Did you know that 23 children and 59 pets died last year in the U.S. because they were left in a hot car? Toyota hopes to reduce this in future vehicles. It is not for sale today, but they have described their proof of a concept called cabin awareness. This proof of concept was created by members of their team using proprietary millimeter-wave radar technology integrated into the vehicle’s cabin to detect the life form that remained in the vehicle.
Whether a child is in a car seat or legroom or even in the trunk, they can pick it up if a living being is detected after the driver gets out of the vehicle and may have a number of warnings that can alert other people to this potential danger. A warning light is signaled on the instrument panel first, and then the siren and emergency lights flash. After all the early warning signs, the owner will then receive alerts on the phone via the Toyota app as well as text messages. Now, if all this fails to rectify the situation, they can remotely start the vehicle cooling system and contact emergency services via the integrated SOS function.
Last year, they also unveiled a privacy portal now available in the Toyota and Lexus app. This is the first time I’ve heard of such a simple way to control your data. It gives its customers full access to understand how Toyota uses vehicle data and provides benefits and safety improvements during the driving experience. But it also allows users to have more limited control over what they want to share and what they don’t want. So, in short, not everything is included or complete – the customer is given complete control over what they want to share. They want to be different when it comes to privacy in the industry and to provide control and choice around personal and vehicle data.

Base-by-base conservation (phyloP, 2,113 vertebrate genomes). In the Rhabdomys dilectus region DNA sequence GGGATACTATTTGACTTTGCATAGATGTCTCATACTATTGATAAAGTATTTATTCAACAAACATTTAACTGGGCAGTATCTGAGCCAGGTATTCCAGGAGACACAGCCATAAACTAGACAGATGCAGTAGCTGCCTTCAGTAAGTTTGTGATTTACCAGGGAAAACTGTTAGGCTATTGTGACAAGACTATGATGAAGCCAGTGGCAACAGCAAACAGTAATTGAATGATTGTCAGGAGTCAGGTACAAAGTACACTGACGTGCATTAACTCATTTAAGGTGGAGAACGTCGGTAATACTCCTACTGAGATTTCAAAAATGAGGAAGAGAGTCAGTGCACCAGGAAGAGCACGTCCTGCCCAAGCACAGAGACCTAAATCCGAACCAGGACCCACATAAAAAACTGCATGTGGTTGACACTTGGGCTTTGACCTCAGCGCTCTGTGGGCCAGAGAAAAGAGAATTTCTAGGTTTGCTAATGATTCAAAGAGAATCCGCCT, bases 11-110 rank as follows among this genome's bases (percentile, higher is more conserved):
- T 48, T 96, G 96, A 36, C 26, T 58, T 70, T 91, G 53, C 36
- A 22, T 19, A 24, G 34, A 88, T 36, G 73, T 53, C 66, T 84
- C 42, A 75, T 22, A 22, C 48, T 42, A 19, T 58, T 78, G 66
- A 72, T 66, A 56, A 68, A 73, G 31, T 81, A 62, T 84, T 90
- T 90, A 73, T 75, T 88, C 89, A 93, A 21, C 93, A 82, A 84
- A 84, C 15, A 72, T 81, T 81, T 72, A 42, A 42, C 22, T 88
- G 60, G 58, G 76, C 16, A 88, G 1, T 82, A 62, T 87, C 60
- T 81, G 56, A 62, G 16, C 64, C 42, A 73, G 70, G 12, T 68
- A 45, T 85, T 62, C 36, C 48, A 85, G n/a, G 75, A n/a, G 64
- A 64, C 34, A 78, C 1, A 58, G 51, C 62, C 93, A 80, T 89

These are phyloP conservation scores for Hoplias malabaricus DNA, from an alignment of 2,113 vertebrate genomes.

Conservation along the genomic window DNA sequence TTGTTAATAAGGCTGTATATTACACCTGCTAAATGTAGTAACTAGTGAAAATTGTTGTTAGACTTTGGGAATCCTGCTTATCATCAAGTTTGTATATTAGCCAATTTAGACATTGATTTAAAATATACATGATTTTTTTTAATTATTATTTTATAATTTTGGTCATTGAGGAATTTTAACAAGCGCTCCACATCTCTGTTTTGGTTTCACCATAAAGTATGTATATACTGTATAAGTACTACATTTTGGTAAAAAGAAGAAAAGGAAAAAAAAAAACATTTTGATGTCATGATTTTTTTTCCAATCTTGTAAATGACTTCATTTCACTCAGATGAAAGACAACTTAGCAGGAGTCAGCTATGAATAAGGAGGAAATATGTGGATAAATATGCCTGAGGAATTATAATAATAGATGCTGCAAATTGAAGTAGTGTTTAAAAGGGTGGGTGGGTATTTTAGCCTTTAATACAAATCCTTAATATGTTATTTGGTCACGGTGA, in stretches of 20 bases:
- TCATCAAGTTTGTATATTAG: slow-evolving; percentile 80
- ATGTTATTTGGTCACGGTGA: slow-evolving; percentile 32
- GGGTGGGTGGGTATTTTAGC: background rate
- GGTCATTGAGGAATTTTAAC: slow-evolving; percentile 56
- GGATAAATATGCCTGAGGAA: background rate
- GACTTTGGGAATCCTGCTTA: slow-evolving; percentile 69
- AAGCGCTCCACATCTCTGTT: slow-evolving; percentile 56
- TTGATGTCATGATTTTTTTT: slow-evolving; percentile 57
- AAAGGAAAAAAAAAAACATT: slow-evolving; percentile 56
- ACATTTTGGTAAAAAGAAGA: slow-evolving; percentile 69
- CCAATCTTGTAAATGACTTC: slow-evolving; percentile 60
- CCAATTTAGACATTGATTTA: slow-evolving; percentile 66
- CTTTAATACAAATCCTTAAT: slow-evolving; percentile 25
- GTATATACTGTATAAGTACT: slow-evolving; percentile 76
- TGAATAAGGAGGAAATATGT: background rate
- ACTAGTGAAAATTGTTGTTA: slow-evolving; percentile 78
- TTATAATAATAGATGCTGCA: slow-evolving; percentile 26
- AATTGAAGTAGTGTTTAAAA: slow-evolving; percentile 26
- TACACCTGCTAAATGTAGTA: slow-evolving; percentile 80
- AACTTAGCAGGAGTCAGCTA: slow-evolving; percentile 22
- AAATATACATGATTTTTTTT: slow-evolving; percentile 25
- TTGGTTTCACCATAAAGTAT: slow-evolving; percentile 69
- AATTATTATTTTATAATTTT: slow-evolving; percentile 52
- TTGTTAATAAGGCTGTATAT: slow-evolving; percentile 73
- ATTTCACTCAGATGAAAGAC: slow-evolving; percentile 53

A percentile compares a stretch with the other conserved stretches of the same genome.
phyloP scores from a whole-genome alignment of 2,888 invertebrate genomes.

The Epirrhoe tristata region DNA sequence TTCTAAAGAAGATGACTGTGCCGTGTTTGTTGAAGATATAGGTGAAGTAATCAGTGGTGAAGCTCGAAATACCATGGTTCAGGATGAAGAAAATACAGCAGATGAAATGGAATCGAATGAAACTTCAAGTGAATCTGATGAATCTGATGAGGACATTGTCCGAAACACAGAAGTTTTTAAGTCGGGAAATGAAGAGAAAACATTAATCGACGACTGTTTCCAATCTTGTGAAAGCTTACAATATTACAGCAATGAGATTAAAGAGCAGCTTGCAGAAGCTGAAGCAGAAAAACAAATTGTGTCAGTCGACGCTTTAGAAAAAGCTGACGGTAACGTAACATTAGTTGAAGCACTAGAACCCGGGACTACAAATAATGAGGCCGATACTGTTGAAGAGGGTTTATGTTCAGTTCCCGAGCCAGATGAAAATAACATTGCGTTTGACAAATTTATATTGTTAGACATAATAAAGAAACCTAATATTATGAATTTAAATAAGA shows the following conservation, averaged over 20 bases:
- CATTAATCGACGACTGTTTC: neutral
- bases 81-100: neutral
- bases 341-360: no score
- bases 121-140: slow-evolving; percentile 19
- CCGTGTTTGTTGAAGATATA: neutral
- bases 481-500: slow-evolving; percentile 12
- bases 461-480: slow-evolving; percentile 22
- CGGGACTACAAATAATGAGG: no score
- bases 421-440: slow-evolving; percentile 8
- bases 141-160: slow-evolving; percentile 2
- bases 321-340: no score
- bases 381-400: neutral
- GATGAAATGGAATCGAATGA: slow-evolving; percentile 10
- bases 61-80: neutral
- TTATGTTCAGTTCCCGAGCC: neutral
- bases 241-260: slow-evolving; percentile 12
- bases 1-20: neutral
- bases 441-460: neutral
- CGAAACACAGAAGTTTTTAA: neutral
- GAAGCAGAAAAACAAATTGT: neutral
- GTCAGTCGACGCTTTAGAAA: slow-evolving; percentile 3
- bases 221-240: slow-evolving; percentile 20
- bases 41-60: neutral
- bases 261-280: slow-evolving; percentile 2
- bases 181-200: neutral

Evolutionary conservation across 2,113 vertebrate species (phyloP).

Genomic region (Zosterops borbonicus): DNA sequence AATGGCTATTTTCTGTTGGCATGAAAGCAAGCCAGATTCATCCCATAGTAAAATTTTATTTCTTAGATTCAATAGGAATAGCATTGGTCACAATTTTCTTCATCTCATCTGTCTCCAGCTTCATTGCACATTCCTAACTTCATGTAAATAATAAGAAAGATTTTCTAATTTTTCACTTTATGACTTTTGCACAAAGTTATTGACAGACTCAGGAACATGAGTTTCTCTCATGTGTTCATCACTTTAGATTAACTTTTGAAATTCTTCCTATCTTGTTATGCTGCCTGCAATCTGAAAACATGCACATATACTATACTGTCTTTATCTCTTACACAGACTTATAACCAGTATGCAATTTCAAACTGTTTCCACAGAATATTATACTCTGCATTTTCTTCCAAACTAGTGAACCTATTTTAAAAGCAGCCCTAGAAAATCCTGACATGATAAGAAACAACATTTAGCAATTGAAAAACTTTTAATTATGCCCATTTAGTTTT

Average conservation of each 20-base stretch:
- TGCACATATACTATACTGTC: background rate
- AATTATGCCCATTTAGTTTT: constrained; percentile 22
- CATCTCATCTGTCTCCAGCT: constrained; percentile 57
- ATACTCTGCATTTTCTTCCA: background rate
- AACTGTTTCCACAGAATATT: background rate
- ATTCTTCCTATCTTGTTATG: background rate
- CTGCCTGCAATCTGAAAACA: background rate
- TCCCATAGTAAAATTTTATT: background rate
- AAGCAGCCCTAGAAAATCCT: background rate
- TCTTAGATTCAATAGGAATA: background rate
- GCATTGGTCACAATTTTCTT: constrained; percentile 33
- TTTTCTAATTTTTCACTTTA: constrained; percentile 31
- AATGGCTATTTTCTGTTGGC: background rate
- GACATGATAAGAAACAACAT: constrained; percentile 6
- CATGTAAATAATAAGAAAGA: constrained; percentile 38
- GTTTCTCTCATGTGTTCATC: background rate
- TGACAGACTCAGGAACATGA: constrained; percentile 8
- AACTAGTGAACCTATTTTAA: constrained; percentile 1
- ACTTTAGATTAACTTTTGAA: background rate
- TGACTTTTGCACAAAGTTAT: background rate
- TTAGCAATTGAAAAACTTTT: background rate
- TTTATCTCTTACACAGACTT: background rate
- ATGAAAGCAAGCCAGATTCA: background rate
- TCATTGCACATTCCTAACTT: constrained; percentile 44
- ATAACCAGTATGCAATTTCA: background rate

A difficult question for Lexus management
Out of 131 journalists at the event, I am sure I asked the most difficult question. Several journalists came to me after the event and thanked me for the good question.
Question: I am delighted to see an increase in the number of electric and hybrid vehicles in your new introductions, but I am concerned that these are compliant cars or small quantities. Are they available in 50 countries? Can you give us an idea of the volume in them because many times something exciting like RAV4 Prime appears, but no one can get it?